Wrist sprains and strains share many of the same symptoms, but the cause of each is quite different.
If you’ve recently taken a tumble and stopped your fall with your hand, your wrist will likely feel sore. But you’re also probably wondering whether the injury is a sprain or a strain. Both injuries share several similar characteristics — pain, swelling, bruising, and limited range of motion in the joint — which makes it difficult to know if the injury is, in fact, a sprain or a strain.
Whether you’ve sprained or strained your wrist depends on which part of the wrist was injured. The bones of the wrist joint are held together by a network of ligaments and tendons. Which one of those soft issues has been stretched or torn will tell you if you have a sprain or strain.
Wrist Sprain Vs. Strain
A wrist sprain refers to a trauma to the ligaments in the wrists. Made of strong, fibrous tissue, ligaments connect the bones or cartilage within our joints. Sprains can be caused by falls, but they may also occur if you suddenly twist your wrist out of its normal range of motion or are injured while playing a contact sport. At the moment of impact, you may hear a popping sound in the wrist.
Sprains are classified into three levels. The first level is a mild stretch or rupture of the ligament, but the joint remains stable. A more severe tear but with a slight degree of instability falls into the second category. In the third level, the ligament has completed ruptured and the joint feels unstable.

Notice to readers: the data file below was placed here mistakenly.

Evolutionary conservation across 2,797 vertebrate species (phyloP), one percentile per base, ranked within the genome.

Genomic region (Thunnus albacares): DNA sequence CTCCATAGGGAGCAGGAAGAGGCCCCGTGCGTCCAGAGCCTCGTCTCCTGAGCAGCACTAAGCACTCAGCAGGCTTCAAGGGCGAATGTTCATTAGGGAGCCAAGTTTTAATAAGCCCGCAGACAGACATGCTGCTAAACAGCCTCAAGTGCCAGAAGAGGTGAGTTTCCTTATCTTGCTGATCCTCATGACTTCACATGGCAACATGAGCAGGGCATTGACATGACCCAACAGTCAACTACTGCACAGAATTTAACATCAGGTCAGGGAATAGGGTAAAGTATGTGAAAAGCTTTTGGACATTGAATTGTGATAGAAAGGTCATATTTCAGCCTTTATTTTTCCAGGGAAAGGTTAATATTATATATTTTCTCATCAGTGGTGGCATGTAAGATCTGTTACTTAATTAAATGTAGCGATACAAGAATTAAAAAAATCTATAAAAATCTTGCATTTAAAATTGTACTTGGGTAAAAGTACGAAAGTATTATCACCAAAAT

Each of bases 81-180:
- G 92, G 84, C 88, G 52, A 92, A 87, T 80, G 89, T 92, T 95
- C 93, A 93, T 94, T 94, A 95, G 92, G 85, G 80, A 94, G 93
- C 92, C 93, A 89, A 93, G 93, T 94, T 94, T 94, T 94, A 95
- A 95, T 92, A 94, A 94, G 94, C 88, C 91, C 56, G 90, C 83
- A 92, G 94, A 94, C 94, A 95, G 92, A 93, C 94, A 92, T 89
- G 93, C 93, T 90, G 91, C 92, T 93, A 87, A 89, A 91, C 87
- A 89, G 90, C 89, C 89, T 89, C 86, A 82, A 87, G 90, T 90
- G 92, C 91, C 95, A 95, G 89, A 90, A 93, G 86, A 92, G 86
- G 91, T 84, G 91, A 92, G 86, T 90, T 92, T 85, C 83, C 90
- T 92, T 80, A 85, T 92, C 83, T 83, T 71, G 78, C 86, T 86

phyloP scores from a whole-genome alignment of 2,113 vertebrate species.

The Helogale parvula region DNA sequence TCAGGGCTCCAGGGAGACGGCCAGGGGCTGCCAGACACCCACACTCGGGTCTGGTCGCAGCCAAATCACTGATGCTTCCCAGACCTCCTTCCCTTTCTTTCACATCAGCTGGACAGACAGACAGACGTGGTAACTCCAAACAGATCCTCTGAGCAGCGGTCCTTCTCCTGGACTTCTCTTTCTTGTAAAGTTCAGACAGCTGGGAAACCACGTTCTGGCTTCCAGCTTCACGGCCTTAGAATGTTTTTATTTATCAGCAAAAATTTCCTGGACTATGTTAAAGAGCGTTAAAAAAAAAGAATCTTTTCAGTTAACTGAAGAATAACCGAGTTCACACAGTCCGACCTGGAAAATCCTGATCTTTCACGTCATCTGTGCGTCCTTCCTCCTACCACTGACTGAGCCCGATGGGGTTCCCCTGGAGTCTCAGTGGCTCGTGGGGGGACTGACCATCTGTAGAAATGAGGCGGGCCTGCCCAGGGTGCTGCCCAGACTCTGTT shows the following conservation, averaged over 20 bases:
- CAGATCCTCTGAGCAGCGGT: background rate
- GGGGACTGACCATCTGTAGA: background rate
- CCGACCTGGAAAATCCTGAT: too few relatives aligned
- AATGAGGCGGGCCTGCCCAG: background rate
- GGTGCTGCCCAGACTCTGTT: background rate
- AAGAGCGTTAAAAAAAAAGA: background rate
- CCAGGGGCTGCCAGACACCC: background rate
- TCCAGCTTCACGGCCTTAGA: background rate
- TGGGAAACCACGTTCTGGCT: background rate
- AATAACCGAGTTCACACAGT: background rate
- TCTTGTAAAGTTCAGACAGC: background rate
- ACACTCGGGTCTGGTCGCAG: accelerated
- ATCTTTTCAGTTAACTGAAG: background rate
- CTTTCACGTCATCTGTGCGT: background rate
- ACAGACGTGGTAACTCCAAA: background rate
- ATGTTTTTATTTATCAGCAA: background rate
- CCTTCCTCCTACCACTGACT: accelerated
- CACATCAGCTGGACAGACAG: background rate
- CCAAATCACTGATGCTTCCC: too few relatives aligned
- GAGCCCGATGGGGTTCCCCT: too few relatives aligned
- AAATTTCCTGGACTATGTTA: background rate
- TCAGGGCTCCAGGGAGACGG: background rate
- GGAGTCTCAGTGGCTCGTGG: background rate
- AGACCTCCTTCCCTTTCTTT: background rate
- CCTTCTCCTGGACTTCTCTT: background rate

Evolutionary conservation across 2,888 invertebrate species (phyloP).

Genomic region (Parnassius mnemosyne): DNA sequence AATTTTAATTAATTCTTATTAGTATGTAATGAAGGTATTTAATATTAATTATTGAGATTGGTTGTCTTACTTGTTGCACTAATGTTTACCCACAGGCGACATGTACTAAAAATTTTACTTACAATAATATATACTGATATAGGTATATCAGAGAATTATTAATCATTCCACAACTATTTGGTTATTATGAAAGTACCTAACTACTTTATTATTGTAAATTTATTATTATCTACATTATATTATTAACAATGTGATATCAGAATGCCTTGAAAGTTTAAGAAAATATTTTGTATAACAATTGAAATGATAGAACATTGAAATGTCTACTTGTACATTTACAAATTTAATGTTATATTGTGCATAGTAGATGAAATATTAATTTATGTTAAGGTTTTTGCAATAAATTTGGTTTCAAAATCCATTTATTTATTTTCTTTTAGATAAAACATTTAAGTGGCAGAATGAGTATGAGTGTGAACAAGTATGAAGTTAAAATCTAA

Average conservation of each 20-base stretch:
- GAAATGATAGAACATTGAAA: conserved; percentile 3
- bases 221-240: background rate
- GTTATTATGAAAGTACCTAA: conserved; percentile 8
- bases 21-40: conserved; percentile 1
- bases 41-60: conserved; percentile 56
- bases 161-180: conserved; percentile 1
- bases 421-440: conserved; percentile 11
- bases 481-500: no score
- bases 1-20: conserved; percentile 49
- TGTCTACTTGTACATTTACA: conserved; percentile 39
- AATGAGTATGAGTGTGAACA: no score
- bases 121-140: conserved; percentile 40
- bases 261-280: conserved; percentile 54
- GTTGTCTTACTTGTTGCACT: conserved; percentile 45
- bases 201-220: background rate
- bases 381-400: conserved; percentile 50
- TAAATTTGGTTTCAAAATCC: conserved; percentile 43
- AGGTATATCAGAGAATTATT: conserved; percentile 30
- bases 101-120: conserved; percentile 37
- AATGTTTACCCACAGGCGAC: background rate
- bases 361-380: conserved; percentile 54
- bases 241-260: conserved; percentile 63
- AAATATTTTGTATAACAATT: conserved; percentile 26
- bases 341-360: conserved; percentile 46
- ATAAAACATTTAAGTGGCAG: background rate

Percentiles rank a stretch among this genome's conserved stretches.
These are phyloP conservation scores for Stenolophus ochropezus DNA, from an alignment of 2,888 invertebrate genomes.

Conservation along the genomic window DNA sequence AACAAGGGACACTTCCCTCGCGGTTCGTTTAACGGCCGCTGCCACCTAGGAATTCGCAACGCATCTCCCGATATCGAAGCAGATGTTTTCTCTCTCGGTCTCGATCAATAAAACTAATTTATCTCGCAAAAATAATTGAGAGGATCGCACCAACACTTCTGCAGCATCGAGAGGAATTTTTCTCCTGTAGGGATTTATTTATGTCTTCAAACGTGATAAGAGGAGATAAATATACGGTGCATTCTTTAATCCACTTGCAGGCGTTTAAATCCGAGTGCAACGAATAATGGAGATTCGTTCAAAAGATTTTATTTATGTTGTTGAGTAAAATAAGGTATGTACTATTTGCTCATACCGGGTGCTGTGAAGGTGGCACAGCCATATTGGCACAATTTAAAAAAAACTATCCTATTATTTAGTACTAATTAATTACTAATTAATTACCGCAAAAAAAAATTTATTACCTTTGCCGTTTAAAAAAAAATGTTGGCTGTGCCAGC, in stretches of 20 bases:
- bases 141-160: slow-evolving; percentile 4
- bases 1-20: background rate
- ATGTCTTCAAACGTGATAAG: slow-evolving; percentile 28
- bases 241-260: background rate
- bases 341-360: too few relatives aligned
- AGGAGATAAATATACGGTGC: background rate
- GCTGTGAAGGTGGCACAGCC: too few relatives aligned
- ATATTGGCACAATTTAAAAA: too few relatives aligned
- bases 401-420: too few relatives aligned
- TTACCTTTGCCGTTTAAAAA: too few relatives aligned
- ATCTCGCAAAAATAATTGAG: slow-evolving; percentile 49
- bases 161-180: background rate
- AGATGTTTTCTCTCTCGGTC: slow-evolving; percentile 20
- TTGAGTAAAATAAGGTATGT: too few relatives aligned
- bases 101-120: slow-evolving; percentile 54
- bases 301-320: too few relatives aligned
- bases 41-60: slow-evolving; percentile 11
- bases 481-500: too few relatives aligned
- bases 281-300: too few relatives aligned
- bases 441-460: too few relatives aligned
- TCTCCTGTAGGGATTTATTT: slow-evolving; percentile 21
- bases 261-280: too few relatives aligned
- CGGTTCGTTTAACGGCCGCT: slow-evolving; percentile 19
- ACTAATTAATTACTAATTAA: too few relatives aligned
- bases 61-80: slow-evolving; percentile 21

Meanwhile, if you’ve torn or bruised your wrist tendon, you have a strain. Like ligaments, tendons are made of thick, fibrous tissue that link muscles to bones. Strains can happen after a fall or lifting a heavy object, but can also develop over time if you participate in sports with repetitive actions, such as tennis or rowing. You may also experience muscle spasms or cramping after a strain.
Sprains and strains can be treated at home with the RICE method to reduce pain and swelling. RICE stands for Rest, Ice, Compression, and Elevation. Specifically, you can apply an ice pack for 20 minutes every three hours, tape the wrist with bandages, and raise your wrist above your chest.
Over-the-counter pain medication can reduce the discomfort, as well. You can slip on a wrist brace to keep the wrist immobile so you don’t further irritate the ligament or tendon.
If at-home remedies fail to alleviate pain and swelling, or if the joint takes on an abnormal shape, you should visit a hand specialist who can recommend a program of physical therapy. Severe sprains or strains may require surgery.
We’re the Hand Specialists
Florida Hand Center exclusively treats injuries to the hand and wrist. We use state-of-the-art diagnostic tools to determine the exact cause of your pain in order to recommend the right therapies for your individual needs. If you’re experiencing persistent wrist pain, contact us today for an appointment. We’ll restore the full range of motion in your wrist so you can enjoy everyday activities once again.